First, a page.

The special election for South Carolina’s District 1 Congressional seat is next week, and Green Party candidate Eugene Platt has raised less than $5,000 for his campaign. To put it another way, Platt has raised less than 0.7 percent of the combined totals of his opponents, Republican Mark Sanford and Democrat Elizabeth Colbert Busch.
“I have received some contributions but have no inclination to emulate the corporate party campaigns with their highly polished fundraising and their obscene levels of spending,” Platt says by way of explanation. A 74-year-old Episcopalian James Islander with a passion for social justice, Platt is not known for his gladhanding or sugarcoating skills. He opposes the war in Afghanistsan and called the war in Iraq “a recruiting campaign for terrorists.” He thinks Obamacare doesn’t go far enough and favors Canadian-style universal healthcare. And, as you might have guessed, he thinks the courts should overturn the Citizens United ruling, which lifted limits on political contributions by corporations.
He knows why the Democrats resent him. “After the May 7 election, if Sanford wins and the margin by which he wins is less than the number of votes I received, I’m going to receive some hate mail,” Platt says. But in Platt’s eyes, the First District progressive votes aren’t Colbert Busch’s to be stolen. “We feel that in this country, no one owns the vote of anyone else.”
Let’s state the obvious: Platt is a long shot. In poll results released by Public Policy Polling last week, he took just 3 percent of the vote, compared to 50 percent for Colbert Busch and 41 percent for Sanford. “My strategy is to let them tear each other apart, as they’ve begun to do,” Platt says.
Platt has been retired since 1989, having worked as an Army paratrooper, a writer-editor for the U.S. Commission on Civil Rights, and a civil servant in the U.S. Department of Labor, but he has kept busy since then as a politician and a poet. Yes, a poet. Platt is the only candidate in recent memory to include a tab on his campaign website titled “Poetry,” and the poems are at times intensely personal and overtly political. Take for instance this passage from “Folly Beach Hotdogs,” which starts out as a reminiscence of days gone by with his parents:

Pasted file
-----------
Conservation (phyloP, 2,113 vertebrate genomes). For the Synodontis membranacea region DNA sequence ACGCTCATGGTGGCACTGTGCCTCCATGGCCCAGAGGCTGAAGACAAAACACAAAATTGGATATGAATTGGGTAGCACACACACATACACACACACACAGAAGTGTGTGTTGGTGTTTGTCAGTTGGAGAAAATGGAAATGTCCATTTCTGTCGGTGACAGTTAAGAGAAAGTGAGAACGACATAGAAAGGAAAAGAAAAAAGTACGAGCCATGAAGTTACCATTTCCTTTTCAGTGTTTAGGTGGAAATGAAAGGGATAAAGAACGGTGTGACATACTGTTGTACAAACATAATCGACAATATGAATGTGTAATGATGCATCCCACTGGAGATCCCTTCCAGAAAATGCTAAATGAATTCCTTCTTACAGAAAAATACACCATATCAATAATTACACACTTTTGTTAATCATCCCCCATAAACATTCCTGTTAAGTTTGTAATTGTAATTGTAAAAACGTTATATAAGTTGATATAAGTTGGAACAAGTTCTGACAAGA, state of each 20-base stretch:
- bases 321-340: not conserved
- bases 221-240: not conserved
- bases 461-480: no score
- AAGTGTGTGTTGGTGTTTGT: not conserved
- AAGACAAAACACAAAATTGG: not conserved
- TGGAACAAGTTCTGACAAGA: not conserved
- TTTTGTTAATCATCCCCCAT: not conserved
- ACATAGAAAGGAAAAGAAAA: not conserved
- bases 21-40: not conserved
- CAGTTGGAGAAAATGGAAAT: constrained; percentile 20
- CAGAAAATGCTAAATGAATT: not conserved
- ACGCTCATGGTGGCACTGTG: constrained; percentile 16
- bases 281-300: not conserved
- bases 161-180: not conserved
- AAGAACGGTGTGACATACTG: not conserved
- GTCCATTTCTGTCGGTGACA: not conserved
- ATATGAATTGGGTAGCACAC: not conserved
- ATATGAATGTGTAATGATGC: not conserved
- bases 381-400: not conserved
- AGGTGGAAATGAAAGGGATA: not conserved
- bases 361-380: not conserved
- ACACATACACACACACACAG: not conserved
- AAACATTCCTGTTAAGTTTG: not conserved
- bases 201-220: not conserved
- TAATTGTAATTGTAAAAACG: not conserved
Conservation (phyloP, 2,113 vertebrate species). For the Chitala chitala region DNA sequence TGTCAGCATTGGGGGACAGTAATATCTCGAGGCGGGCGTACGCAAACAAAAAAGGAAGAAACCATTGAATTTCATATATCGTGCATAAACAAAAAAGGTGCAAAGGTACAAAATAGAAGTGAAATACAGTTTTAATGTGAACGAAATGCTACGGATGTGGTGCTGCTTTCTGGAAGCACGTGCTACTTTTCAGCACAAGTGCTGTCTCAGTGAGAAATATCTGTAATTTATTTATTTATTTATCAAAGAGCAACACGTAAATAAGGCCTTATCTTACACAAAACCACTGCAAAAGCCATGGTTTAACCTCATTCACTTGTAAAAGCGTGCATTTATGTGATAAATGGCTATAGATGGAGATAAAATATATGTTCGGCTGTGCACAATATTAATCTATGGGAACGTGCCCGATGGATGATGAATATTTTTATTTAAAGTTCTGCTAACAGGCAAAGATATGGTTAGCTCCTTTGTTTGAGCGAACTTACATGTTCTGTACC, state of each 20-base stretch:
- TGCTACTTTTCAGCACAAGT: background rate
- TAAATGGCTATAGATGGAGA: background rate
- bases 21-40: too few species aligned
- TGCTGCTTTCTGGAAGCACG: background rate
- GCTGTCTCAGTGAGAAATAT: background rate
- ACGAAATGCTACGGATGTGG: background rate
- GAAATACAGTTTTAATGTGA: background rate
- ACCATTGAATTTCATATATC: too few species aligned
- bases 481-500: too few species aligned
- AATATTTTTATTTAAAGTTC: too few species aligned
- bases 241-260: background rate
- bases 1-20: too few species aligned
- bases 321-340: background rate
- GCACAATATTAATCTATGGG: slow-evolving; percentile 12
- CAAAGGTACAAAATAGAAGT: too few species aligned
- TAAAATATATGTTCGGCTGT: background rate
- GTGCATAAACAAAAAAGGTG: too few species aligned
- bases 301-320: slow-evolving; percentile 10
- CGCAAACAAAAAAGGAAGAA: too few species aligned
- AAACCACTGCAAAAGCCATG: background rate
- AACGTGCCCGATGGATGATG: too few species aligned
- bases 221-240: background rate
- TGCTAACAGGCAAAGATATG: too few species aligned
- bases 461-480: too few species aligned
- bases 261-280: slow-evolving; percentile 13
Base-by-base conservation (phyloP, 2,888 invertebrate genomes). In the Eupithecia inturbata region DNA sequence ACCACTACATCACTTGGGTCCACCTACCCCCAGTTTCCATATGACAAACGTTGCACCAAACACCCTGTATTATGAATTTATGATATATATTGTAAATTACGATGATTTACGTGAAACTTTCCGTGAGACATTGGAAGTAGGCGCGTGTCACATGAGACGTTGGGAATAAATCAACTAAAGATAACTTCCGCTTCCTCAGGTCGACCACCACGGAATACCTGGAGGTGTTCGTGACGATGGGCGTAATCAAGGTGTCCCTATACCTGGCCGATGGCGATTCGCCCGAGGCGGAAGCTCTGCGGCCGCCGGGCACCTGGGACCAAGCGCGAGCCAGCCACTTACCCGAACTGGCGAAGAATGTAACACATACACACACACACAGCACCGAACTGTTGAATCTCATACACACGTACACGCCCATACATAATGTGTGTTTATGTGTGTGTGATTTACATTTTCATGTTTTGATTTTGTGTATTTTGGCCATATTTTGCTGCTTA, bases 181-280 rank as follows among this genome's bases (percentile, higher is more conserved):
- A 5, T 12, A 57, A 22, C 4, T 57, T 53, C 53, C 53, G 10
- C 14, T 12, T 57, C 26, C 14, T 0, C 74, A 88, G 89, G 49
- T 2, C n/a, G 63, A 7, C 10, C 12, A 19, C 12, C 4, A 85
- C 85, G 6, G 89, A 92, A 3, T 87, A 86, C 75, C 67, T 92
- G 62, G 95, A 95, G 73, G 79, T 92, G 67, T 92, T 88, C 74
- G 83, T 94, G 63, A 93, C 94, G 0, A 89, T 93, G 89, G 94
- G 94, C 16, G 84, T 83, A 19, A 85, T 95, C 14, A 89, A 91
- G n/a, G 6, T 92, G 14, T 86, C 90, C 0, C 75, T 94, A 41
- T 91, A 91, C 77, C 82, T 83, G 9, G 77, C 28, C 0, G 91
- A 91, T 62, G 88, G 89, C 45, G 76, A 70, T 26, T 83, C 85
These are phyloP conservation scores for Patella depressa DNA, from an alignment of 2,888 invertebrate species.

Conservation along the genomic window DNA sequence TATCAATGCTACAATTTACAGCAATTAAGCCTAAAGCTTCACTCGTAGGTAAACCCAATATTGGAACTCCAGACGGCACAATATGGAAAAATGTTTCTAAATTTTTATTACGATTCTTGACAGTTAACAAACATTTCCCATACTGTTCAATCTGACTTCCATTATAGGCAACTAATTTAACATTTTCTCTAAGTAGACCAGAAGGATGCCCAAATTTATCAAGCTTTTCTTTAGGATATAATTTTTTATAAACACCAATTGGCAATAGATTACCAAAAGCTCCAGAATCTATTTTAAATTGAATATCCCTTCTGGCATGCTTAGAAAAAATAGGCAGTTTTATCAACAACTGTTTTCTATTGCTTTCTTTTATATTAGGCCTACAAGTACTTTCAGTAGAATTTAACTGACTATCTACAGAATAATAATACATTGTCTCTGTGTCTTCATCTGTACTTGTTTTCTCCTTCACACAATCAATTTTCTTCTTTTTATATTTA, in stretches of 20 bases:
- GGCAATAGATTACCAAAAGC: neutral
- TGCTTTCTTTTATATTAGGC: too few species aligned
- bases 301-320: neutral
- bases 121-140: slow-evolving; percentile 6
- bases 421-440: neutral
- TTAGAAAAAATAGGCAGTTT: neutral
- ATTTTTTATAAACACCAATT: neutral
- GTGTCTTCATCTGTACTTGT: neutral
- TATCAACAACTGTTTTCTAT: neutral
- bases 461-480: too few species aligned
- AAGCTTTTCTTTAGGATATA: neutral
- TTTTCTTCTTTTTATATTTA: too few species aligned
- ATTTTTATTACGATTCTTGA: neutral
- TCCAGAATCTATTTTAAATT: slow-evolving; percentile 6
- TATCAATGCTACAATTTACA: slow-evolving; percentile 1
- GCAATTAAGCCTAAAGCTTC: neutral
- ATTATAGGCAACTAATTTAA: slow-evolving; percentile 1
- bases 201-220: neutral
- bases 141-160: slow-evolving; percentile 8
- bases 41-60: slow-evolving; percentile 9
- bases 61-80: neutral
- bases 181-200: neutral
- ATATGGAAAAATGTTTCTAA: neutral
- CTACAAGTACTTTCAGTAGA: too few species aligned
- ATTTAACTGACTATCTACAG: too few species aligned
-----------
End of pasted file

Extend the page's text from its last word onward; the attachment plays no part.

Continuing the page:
I keep walking, seeking a site
not yet found by anyone concerned
more with profit than pristine beauty.
Platt grew up in West Ashley on Orleans Road, and he recalls a bucolic way of life that’s been hard to imagine since the arrival of Sam Rittenberg Boulevard and Citadel Mall. Today, he sees the planned extension of I-526 as a threat to the way of life on Johns and James islands, and he has made his opinion known in no uncertain terms during the public comment sessions at Charleston City Council meetings. And as the senior member on the James Island Public Service District Commission, where he has served for nearly 20 years, Platt has convinced the commission to go on the record opposing the I-526 project multiple times.
Aside from his position on the PSD, which manages services like fire rescue and trash pickup on James Island, Platt has made a few unsuccessful runs for the District 115 seat in the state House of Representatives. Back in 1990, he ran for the District 1 seat on the Democratic ticket. This year, he has the endorsement of 2012 Green Party presidential candidate Jill Stein. In his platform, he hews pretty closely to the Green Party line. He espouses the party’s 10 Key Values, which include social justice, non-violence, and gender equity.
But when he explains his views on healthcare, Platt sounds as flinty as an Occupier. “There are only a finite number of dollars available for healthcare,” Platt says, “and when too many of them are siphoned off to support the insurance industry — the skyscrapers and the executives with six- or seven-figure salaries and the corporate jet planes and on and on — that’s billions of dollars that could be better used for hands-on care for people with cancer or stroke victims.” Platt, whose wife Mary died of breast cancer in 2003, knows the common criticism that countries with nationalized healthcare sometimes have long waits for treatment, but he calls it “a reasonable trade-off” for making sure that everyone has adequate medical services.
Platt has only been invited to two debates against his opponents, and one of them was cancelled. If and when he does take to the microphone against Colbert Busch and Sanford, expect his commentary to be roundabout and folksy, peppered with personal anecdotes and the occasional flash of rhetorical fireworks. A vote for Platt is a vote of idealism. “It’s a way of saying no to the other two,” Platt says. “It’s a way of saying no to the usual.” A vote for Platt is also a vote for an optimist, the kind of man who wrote the following in his poem “To A New Son”:
While the coming of children
and passing of years
have not made me pacifist,
I have become much more choosy
about accepting alternatives
Mothers and fathers of the world
may never learn
to live without war,
but the coming of each new child
gives us another chance.
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